Grubb came up with a great reason for the scattered Arabic peoples, saying that Fate had banished them to the edges of the world because they couldn't get along. In fact, when Calimshan was revisited in Empires of the Shining Sea , it became less Arabic and more influenced by the Ottoman Empire — apparently because the Realms had one too many Arabic-influenced setting by that point.

About the Creators. It takes a village to create a new setting. As noted, Andria Hayday oversaw the line and also wrote the setting chapter, while Jeff Grubb wrote the main text of Al-Qadim , Jeff Easley painted two covers, Karl Waller drew the internal black-and-white illustrations, and Stephanie Talbot did the graphic design of the project. Jon Pickens is the uncredited hero who provided Grubb with three boxes full of reference and research material for the project — which is the sort of thing that Pickens did frequently at TSR.

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Subscribe to get the free product of the week! One-click unsubscribe later if you don't enjoy the newsletter. Log In with Facebook. Log In I am new here. Remember me. Error: No match for email address or password. Password forgotten? Click here. Advanced Search. Al-Qadim: Arabian Adventures 2e. Average Rating 20 ratings. Customers Who Bought this Title also Purchased. Reviews 5. Please log in to add or reply to comments.

Luca R. Too poor about politic, religion and society. In the end the part reusable for 3. Jeb B. An excellent tome, with all the material and rules you need to run an Al-Qadim campaign or any other Arabian Nights-themed campaign. Great at getting the cultural details across, too. Simon B. Basically an introduction to the Al-Qadim setting. Contains a lot of essential information, but the Land of Fate set and the Al-Qadim Monstrous Compendium are required in addition to this book to start campaigning in this setting.

Christopher C. When the urge to delve into the paradigm of genies, whirling dervishes and exotic sights, Arabian Adventures hit the spot. Patricia V. I am using these books for my 3. I love this book because I like the Arabian style setting. I would recommend any of the Al-Qadim books even if you are playing 3. See All Ratings and Reviews. Browse Categories. Rule System. Apocalypse World Engine. BRP Basic Roleplaying.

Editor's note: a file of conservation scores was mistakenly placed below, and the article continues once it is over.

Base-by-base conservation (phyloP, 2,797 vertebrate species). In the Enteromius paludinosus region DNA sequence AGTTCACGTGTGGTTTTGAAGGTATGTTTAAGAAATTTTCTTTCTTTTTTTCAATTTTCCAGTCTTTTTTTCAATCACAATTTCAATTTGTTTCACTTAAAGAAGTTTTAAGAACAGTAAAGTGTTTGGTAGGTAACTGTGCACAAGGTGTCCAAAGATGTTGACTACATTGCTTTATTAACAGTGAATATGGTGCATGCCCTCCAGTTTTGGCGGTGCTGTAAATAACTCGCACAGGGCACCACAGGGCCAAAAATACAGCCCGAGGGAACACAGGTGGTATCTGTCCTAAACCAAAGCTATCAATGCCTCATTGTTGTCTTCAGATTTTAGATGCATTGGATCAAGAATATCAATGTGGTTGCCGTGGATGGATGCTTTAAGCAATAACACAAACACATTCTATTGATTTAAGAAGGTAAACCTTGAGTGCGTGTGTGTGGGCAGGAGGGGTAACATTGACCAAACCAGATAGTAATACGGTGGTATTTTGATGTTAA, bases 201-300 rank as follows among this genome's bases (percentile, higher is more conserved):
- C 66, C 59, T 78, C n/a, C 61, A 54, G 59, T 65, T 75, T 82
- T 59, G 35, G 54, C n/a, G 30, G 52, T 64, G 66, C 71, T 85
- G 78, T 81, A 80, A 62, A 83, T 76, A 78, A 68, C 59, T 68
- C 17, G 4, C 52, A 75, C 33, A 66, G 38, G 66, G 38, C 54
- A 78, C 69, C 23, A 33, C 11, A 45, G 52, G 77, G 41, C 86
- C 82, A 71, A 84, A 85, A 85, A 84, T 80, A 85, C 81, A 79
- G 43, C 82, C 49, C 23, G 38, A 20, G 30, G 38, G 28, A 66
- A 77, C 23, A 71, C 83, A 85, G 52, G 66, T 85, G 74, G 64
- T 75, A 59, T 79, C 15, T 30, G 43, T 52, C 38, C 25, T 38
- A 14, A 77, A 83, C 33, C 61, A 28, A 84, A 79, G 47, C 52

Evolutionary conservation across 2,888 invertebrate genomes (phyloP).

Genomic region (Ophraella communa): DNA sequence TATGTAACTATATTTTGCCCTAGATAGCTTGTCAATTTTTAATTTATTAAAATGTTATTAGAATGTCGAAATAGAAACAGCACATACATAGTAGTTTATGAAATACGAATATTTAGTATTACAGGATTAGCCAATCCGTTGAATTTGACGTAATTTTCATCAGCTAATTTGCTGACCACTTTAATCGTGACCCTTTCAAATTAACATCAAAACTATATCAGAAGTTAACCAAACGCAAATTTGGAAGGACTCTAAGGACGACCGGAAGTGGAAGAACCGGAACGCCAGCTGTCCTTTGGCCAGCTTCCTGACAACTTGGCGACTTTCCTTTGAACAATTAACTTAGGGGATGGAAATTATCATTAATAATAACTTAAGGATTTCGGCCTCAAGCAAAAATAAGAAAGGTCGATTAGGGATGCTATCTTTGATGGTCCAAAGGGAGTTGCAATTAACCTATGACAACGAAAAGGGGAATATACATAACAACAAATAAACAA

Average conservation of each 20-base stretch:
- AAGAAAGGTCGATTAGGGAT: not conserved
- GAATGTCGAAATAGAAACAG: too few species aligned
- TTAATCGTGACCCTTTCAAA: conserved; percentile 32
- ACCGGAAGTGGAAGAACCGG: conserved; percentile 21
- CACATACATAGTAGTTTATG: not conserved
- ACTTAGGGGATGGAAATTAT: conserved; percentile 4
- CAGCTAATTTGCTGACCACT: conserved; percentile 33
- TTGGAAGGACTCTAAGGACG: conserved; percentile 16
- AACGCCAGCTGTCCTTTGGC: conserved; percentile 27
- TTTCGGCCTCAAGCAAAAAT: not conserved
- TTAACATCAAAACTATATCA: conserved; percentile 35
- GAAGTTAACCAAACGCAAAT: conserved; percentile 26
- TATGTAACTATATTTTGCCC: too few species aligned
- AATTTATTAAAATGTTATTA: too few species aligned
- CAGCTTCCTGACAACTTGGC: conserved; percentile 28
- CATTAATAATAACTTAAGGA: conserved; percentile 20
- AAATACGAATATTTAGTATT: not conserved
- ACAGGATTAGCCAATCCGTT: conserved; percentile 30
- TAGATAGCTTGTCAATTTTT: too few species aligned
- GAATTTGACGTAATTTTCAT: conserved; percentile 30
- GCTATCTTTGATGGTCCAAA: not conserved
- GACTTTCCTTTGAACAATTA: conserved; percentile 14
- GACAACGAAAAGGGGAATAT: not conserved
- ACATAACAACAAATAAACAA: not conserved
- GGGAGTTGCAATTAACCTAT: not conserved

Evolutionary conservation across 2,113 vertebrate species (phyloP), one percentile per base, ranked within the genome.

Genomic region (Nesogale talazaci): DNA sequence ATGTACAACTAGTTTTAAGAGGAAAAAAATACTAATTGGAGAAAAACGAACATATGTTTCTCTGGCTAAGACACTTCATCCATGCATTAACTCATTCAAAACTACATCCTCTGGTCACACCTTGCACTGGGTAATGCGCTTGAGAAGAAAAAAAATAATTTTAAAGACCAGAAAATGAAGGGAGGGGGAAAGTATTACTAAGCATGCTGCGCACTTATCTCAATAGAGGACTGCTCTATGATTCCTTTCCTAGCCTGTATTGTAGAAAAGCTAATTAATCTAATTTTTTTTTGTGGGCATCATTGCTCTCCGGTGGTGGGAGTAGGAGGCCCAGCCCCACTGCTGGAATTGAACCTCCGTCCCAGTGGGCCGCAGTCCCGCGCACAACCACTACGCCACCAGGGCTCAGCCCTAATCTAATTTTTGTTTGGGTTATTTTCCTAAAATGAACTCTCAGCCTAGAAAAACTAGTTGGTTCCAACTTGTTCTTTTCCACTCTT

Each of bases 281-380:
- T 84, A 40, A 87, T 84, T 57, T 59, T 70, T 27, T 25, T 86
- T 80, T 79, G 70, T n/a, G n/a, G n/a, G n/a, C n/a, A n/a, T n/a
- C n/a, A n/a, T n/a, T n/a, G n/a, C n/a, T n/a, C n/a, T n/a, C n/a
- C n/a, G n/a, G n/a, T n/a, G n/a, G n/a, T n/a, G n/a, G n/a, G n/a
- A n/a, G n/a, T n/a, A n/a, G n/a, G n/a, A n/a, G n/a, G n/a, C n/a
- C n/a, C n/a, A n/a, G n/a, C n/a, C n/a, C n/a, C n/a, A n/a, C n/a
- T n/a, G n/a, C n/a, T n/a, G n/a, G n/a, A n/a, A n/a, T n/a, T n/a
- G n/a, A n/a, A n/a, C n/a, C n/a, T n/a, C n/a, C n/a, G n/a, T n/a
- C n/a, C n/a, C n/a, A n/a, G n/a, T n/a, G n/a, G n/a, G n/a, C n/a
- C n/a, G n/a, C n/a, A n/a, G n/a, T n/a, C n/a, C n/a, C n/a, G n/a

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AD&D 2nd Edition ~ AL-QADIM ARABIAN ADVENTURES ~ TSR 2126

Magic carpets, ghoulish vixens, genies rising from the sand in a whirlwind of smoke and fire - such wonders, spun into tales by fabled Scheherasade, enchanted a king for a thousand and one nights. The Al-Qadim campaign will enchant role-players for a thousand and one more You are about to discover an exotic realm inspired by the tales of Sinbad, Ali Baba, and other classics from the Arabian Nights. The first in a series of products, this volume features everything DM's and players need to launch the Al-Qadim campaign. It was released in April

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Al-Qadim: Arabian Adventures

It is part of the Al-Qadim campaign setting and set in Zakhara. You are about to discover an exotic realm inspired by the tales of Sinbad, Ali Baba, and other classics from the Arabian Nights. New rules for adventure, including desert survival, turning the hand of Fate , and averting the mysterious power of the evil eye. New roles to play: bold desert raiders , swashbuckling corsairs , clandestine slayers , mystic clerics , wizards of fire , sorcerers who command the genies, and more - over 20 roles in all! New proficiencies, from camel -riding to haggling at the bazaar. New spells and a unique realm of magic, featuring the provinces of flame , wind , sea , and sand. Your flying carpet awaits:.

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Arabian Adventures

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Much like Kara-Tur and Maztica , it was presented as a distant continent on the world of Toril, the homeworld of the Forgotten Realms Setting. These "mini-settings," as they were, were conceived of as small projects that would allow TSR and GMs to explore alternate campaign settings without making massively different rulesets, species, and classes. Al-Qadim was unusual in that the name did not refer to the continent itself, as it did for the other modules, but to the culture that lived on the continent of Zakhara. Completely old school. Zakhara is a harsh, tropical continent that lies south of Faerun and southwest of Kara-tur, a land of rugged extremes, girded on all sides by sea. Culture in Zakhara is monolithic, and quite obviously based on Medieval Arabia mixed with what can only be called "liberal Islam" so law is secular, polytheism instead of monotheism, women need not dress quite as modestly As in not black-coat hangers.